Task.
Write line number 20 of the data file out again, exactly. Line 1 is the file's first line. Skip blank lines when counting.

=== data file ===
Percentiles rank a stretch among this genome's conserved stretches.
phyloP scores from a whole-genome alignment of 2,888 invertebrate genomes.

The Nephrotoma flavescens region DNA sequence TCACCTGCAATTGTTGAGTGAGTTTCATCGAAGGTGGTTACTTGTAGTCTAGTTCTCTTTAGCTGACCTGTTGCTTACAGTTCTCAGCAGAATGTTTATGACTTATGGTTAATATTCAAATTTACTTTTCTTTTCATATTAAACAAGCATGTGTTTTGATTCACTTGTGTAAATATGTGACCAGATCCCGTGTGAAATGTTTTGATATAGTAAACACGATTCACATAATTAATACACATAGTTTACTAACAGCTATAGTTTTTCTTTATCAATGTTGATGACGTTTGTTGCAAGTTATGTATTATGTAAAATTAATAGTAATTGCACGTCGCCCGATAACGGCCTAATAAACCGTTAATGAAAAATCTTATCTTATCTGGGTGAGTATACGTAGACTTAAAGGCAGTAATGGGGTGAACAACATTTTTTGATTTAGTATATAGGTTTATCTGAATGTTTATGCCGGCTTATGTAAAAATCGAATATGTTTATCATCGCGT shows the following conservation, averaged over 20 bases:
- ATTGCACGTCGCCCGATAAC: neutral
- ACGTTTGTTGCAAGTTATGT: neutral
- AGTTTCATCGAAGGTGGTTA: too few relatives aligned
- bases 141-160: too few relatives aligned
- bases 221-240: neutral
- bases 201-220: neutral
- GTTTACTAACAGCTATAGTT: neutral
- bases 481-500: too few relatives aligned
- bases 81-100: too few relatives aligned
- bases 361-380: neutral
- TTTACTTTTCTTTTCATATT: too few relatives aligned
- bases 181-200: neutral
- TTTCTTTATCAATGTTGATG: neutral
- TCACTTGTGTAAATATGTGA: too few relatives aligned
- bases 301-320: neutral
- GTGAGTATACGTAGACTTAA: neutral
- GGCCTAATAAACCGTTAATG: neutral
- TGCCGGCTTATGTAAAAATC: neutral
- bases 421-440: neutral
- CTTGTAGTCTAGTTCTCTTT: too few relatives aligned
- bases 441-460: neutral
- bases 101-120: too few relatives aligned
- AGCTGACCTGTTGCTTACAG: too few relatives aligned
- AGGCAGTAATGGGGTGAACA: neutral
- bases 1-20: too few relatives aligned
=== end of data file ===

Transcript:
- GGCCTAATAAACCGTTAATG: neutral